• 1884

    Donor Sperm

    William Pancoast performs the first artificial insemination using donor sperm. The woman is anesthetised during the procedure and remains unaware of the insemination. This fact is later disclosed to her husband.

  • 1940’erne


    The practice of inseminating childless women with sperm began in earnest during the 1940s. Fertilization was achieved by introducing sperm into the woman's vagina.

  • 1978

    The First Successful IVF Treatment

    The first successful IVF treatment is conducted. In the British press, the girl born from this procedure, Louise Brown, is nicknamed the "Baby of the Century”.

  • 1980’erne

    Hormone Stimulation and Planned Intercourse

    The practice of using hormone stimulation and planned intercourse began in the 1980s, aimed at increasing the chances of conceiving at the optimal time.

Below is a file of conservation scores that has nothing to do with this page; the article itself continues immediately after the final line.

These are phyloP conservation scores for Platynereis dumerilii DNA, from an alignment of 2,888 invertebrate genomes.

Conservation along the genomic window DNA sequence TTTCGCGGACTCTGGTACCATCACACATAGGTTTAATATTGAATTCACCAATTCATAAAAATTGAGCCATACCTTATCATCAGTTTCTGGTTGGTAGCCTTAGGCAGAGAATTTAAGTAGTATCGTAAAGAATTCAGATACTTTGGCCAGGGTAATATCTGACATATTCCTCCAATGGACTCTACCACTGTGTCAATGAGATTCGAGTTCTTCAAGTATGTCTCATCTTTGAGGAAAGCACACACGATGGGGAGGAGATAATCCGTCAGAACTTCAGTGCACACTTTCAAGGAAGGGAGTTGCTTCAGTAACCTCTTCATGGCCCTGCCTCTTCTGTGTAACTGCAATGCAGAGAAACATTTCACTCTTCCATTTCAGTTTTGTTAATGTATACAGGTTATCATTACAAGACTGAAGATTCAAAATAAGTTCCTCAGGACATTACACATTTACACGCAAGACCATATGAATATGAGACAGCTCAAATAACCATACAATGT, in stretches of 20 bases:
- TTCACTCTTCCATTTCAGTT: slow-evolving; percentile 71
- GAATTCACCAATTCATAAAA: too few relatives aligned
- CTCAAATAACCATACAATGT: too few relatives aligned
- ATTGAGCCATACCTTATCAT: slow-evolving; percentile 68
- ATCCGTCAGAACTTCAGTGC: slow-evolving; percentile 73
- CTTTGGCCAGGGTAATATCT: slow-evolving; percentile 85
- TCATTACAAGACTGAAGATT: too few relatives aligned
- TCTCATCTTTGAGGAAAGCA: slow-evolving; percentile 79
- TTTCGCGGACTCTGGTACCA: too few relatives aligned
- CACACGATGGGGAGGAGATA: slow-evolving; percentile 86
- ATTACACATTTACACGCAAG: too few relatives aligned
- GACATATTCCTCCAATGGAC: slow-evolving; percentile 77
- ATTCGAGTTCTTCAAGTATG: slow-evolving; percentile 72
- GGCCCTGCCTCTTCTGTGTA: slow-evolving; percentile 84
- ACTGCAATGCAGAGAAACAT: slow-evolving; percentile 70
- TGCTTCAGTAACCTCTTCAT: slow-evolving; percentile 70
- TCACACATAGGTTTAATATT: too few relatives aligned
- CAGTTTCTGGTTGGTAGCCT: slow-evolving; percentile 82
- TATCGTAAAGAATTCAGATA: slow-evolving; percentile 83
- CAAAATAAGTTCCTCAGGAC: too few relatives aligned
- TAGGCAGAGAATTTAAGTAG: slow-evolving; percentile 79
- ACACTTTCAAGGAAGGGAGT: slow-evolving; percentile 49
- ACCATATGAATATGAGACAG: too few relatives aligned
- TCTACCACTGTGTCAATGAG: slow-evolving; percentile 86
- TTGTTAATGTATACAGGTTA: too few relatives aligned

• 1981

    The First Outpatient Ultrasound-Guided Egg Retrieval

    Dr. Suzan Lenz from Rigshospitalet performs the first ultrasound-guided egg retrieval. Initially, eggs are extracted through the abdominal wall using a needle. However, within a few years, the procedure evolves to involve vaginal extraction. .

  • 1983

    The First Danish Child Born via IVF

    IVF was introduced as an experimental treatment at Rigshospitalet, leading to the birth of the first Danish child conceived through this method in 1983.

  • 1983

    Use of Frozen Fertilized Eggs

    For the first time, doctors successfully utilize frozen fertilized eggs.

  • 1984

    Donor Eggs

    For the first time, doctors successfully utilize donor eggs.

  • 1986


    The first twin birth resulting from treatment with frozen fertilized eggs occurs.

  • 1991


    Microinsemination is used for the first time, enabling men with very low sperm quality to become fathers. This technique involves directly injecting a single sperm cell into an egg using a needle.

  • 2014

    Uterus Transplantation

    The first successful uterus transplantation is carried out, resulting in the woman giving birth to a child.

Editing was completed: 17.04.2024